Revenue target met, fiscal deficit lower than 5.2 p.c.: Chidambaram
Finance Minister P. Chidambaram on Saturday said the fiscal deficit for 2012-13 will be better than 5.2 per cent as tax collection target of over Rs...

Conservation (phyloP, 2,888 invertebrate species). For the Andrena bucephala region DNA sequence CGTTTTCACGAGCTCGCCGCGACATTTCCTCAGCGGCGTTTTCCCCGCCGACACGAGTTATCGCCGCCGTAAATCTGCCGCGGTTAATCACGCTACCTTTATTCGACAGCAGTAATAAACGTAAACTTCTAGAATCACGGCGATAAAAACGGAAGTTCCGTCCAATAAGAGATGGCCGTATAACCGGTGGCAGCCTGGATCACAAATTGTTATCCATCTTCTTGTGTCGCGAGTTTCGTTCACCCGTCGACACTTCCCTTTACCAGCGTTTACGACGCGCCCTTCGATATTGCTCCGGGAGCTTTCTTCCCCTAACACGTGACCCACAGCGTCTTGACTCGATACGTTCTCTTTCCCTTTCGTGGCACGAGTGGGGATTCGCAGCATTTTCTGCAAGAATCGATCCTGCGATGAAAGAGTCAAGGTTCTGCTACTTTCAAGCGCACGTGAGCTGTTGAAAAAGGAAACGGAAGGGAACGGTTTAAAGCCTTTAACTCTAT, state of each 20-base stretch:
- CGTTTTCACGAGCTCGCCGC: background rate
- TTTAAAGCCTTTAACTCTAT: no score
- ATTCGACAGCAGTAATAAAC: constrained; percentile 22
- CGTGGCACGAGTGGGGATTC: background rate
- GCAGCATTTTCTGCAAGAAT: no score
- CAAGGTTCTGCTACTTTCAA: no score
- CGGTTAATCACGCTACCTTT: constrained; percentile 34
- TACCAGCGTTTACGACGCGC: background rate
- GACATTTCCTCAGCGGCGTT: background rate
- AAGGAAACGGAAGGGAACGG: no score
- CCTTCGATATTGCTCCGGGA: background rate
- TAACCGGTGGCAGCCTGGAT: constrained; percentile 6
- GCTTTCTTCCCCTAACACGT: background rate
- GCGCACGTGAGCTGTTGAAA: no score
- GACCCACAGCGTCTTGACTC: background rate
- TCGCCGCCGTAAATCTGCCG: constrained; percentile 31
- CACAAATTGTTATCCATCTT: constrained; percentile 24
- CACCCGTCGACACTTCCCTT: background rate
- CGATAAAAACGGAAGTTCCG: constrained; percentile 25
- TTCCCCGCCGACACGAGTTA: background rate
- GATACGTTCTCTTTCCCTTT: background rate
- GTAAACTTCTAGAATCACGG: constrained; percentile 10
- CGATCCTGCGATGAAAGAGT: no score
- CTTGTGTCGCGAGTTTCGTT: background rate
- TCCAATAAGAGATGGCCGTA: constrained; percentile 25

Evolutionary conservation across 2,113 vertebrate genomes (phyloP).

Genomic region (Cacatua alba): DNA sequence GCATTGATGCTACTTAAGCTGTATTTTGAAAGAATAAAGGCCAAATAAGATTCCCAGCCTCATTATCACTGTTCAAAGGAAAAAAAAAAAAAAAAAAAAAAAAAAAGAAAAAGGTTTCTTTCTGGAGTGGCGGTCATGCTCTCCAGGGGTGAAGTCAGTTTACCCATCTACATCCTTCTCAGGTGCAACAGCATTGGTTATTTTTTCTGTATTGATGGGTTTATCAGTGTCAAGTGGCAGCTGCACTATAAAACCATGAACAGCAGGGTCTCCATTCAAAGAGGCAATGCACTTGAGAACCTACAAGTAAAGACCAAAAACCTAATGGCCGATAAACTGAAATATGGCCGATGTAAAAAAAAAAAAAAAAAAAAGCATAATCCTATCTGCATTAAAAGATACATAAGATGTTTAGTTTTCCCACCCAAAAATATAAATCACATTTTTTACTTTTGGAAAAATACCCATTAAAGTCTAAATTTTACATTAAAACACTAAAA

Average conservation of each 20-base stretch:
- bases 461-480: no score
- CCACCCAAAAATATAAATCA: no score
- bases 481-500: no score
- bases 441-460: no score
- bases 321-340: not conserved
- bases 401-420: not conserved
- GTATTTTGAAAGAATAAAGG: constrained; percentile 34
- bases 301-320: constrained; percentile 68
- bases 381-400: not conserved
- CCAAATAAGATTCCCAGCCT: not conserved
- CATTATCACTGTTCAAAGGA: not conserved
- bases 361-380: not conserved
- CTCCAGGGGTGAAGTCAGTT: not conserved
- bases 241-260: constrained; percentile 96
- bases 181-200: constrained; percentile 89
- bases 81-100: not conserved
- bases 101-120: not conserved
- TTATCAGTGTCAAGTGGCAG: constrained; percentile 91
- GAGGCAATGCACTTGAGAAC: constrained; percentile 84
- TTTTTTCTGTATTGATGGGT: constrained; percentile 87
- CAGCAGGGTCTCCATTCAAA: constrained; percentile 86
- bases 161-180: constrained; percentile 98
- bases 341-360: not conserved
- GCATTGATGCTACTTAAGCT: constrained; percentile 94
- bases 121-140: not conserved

Finance Minister P. Chidambaram on Saturday said the fiscal deficit for 2012-13 will be better than 5.2 per cent as tax collection target of over Rs 10.38 lakh crore has been achieved. "As always there will be some savings (on expenditure). So what does it mean ... if we reach the revenue target and if there are some savings, the fiscal deficit will be better than 5.2 per cent that I have projected," Mr. Chidambaram told reporters in New Delhi. He, however, did not "hazard a guess" on the actual fiscal deficit number for 2012-13. On revenue collections, Mr. Chidambaram said while there was a slippage on direct taxes front, the indirect tax mop up has exceeded the revised estimates. "In the indirect taxes there was excess over the target. In the direct taxes, there was a shortfall over target. But overall we have achieved the target of over Rs 10.38 lakh crore," he said, adding that the revenue growth in 2012-13 was 16.7 per cent. He said this revenue growth is "commendable" in the "difficult year" of 2012-13 when the economic growth is expected to be 5 per cent or a shade above it. The revised estimates was to collect over Rs 5.65 lakh crore from direct taxes and Rs 4.69 lakh crore from indirect taxes. Total expenditure was pegged at Rs 14.30 lakh crore. With savings in expenditure, the fiscal deficit is expected to be lower than 5.2 per cent as projected in revised estimates. As per government's fiscal consolidation road map, the gap between revenue and expenditure is to be brought down to 4.8 per cent by 2013-14 and 3 per cent by 2016-17. The Finance Minister also exuded confidence that the revenue target for 2013-14 financial year would be achieved as the GDP growth is likely to be over 6 per cent. "Revenue target of 2013-14 is achievable ... because we believe GDP will grow by 6 per cent or above 6 per cent," he said. When asked about the results of the over one lakh letters sent by Income Tax department to non�filers, Chidambaram said he was happy that the approach was paying dividends. "I think our non-adversarial and tax payer friendly approach is paying off. These very kind and loving letters are paying off and people are filing returns. "I am telling my officers this is the approach to take ... Tell them (non-filer or stop filers) we have the information about you, why don't you file your return. It is paying dividend," a smiling Finance Minister said. Detailing the results of I-T letters, he said the number of e-returns filed in 2012-13 have increased by over 50 lakh to more than 2.14 crore against the previous fiscal. To a query on the record high current account deficit (CAD) in the October-December quarter of 2012-13, he said the final numbers for the financial year would be more tolerable. He further said exports would have to be increased and unnecessary imports needs to the curbed to bring down the CAD. The CAD, which reflects the gap between outflow and inflow of foreign currency, touched a historic high of 6.7 per cent in the third quarter on account of higher imports of oil and gold and slowdown in exports. "The fourth quarter number, whatever RBI has been able to capture, will be much smaller and number for the whole year will be more acceptable, more tolerable. If you are surprised by the largeness of the third quarter number, perhaps you will be surprised by the smallness of annual number," he said. He further said gold imports are taking place because of inflation. "We have to contain inflation," Chidambaram said. Asked about Vodafone taxation issue, he said the amendments to the I-T Act would be moved in Parliament after a way to resolve the issue is found. He said it is unlikely that the amendments would be moved in the ongoing Budget session. The British telecom major, facing a Rs 11,200 crore tax demand, has sought conciliation with the Indian government. The Union Cabinet will take a final decision whether to go for conciliation.